Now go and create your own masterpiece. With warm hugs…

Cindy Anderson

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Moo, Art Piece 9 Renovation

what’s in a name

I’ve been known to assign some very odd names to my art pieces; case in point this one. Who calls an art quilt MOO? Obviously me! A gal has to have a little fun doesn’t she!

Want to know what inspired me to use this name? If you look really closely at the right side of the pieced center you will notice a strip of dark blue fabric. Repeatedly printed on the material is the word moo. The presence of that simple three letter word gave me the idea for my art quilt’s name.

the project continues

Out of a desire to overcome my frustrations with the “stay at home covid 19” directive I decided to occupy my time with Operation Renovation. So what is Operation Renovation? I love making changes; whether it be to my home decor, my hair or my wardrobe it all helps to keep things fresh and exciting. The same concept can be applied to my art. Even though I have an inventory of fiber art quilts that are already finished that doesn’t mean they will stay that way. Almost anything can be changed. With that mindset I decided to select a grouping of small finished fabric art pieces to retrofit for mounting on a stretched canvas. The journey to accomplish that task is called Operation Renovation.

the next subject

One would think that after successfully renovating eleven of my art quilts that I would have exhausted the possible candidates. Oh but quite the contrary! Including today’s subject I have at least eight more.

The item I’m sharing in this journal entry is a fraternal twin to my last project On The Diagonal I. So far we know the reason why Moo, Art Piece # 9 was given its name and that it has a partner but what else can we learn; let’s figure that out.

the nitty gritty

Moo was one of nine projects created way back in 2016. The base, or pieced center, was harvested from a much larger building block. The first section of that block was used to create On The Diagonal I and the remaining portion was utilized for Moo.

To adapt Moo for mounting on a stretched canvas frame I first had to strip away the facings, hanging sleeve and label. After exposing the four raw edges I began making plans for the next steps.

In its original form, Moo measured 10 1/4” x 14 1/2”. The targeted size I wanted to achieve was 16” x 20”. To accomplish those dimensions additional fabric had to be added to both the top/bottom edges as well as both sides. I was able to succeed with that mission by incorporating two new borders.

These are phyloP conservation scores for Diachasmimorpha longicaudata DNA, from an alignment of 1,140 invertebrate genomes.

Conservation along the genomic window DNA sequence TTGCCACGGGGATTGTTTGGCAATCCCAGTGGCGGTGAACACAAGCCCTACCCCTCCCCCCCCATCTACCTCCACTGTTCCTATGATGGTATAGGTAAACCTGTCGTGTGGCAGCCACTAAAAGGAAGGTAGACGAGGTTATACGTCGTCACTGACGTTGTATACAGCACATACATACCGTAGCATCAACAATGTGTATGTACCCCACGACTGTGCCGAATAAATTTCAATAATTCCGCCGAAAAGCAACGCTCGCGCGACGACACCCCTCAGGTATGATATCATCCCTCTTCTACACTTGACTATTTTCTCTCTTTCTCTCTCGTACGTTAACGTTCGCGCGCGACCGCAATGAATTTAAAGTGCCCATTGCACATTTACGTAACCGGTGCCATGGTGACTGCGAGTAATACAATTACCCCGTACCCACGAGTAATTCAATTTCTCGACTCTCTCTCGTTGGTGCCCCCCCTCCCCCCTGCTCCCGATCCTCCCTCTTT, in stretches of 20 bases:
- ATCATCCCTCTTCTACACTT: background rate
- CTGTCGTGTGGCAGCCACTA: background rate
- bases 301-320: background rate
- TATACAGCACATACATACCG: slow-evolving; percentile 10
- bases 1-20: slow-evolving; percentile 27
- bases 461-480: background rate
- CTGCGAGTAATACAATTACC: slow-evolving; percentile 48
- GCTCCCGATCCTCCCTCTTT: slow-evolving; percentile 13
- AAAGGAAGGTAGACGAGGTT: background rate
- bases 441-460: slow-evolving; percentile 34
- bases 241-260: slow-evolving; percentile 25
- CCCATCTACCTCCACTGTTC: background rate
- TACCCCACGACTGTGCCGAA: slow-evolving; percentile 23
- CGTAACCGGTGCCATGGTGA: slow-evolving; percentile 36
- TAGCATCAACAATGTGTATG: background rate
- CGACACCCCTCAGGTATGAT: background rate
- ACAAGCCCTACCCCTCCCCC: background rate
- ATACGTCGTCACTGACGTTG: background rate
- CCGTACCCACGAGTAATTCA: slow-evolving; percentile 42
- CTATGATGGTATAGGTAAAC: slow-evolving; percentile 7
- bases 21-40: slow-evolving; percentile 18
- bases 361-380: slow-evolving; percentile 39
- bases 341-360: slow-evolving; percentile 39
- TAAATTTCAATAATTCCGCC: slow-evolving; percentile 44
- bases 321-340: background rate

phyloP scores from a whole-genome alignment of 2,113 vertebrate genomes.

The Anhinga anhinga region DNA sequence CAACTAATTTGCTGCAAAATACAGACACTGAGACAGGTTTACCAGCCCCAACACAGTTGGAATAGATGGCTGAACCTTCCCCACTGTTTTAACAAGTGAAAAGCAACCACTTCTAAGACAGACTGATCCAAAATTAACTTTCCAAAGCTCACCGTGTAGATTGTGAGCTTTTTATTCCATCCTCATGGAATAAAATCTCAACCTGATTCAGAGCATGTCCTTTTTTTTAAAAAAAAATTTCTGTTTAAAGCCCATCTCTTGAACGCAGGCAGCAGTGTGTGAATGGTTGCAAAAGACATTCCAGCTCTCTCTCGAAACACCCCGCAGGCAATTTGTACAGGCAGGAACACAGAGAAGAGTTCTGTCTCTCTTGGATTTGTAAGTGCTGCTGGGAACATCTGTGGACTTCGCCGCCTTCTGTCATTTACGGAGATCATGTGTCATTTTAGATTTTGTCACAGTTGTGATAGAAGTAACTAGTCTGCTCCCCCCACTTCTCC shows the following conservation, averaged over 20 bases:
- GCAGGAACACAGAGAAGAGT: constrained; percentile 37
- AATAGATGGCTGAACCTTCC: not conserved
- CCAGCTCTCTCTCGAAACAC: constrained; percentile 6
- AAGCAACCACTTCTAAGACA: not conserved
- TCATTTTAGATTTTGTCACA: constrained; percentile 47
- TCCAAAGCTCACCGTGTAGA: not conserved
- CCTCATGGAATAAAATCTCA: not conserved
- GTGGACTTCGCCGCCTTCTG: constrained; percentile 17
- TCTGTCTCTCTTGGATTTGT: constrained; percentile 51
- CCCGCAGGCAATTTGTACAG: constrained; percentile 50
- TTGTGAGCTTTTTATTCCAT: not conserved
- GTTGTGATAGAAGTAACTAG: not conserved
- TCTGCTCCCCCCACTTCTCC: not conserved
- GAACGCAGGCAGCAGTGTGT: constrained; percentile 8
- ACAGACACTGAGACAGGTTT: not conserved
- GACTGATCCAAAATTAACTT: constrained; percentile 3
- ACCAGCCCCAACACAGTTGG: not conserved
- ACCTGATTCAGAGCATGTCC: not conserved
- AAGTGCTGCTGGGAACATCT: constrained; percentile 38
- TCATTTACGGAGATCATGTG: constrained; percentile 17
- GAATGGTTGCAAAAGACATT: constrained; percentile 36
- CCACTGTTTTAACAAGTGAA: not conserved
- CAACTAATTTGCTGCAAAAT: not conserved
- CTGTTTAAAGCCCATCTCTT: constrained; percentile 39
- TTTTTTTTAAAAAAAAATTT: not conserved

The First border

The first border was created from a lime green fabric with aqua polka dots. Regular readers of my journal have become very familiar with my craving for dotted fabrics. Finding the aqua polka dotted material was a win, win situation. Not only did it add one of my favorite elements but it also incorporated two of my favorite colors.

the second border

The second border was fashioned from a multi-toned, delightfully ripe, purple batik. The colors in both this fabric as well as that of the first border are replicated in numerous areas of the pieced center. This techniques is important because it provides a path for the eye to travel around the art piece rather than remaining stagnate in one area. The replication also brings unity to the design and overall visual impact.

finishing touches

Before stapling the newly outfitted quilt to the stretched canvas frame I stitched rows of quilting on the two new borders. On the polka dotted border I stitched a simple straight line motif and on the outer border I added flowing lines of quilting. All of the stitching was done using color coordinated threads.

the final piece

After completing the renovation process I decided to give Moo a new identity. Since it originated from the same building block as On The Diagonal I I wanted to acknowledge that by giving Moo a similar name. From here on out Moo will be known as On The Diagonal II, Art Piece # 9. The phrase “On The Diagonal” is a reference to the numerous diagonally placed strips of fabric found in the body of the art quilt.

the reveal

After revealing most of the newly added design features I think it is time to share a before and after photo. Take a look!

Moo, Art Piece # 9 Before Renovation
Moo, Art Piece # 9 Before Renovation
On The Diagonal, Art Piece # 9 After Renovation
On The Diagonal, Art Piece # 9 After Renovation

thank you!

I can’t sign off without expressing my sincere appreciation for your interest in my journal and the many projects I share. Your participation is absolutely necessary to the continued success of this platform. With much certainty, I am confident that you have questions or comments you would like to contribute. Thank you in advance for sharing them.

About Cindy

The world of art has always brought me joy. From my childhood explorations with chalk and paint to my creations using fabric and thread, I have utilized art as my vehicle to stretch my wings and explore the world around me.

My favorite art form has been given many names; I know it as “free-form” quilting. This direction has taken me on a journey resulting in the formation of more than 200 art pieces. Most of them center strictly around the manipulation of fabric. Some of the later pieces have added elements of hand stitchery. All of them have brought me an immense sense of joy.

I use this blog to share glimpses of my art and the environment in which it is created. Most of my art pieces are available for purchase. You may see a sampling of them at Raven’s Wish Gallery in Janesville, Wisconsin.

My art is periodically on display in a variety of venues. To learn about my current exhibits you may send an email to cindy [at] inastitchquilting [dot] com

Now go and create your own masterpiece. With warm hugs…

Cindy Anderson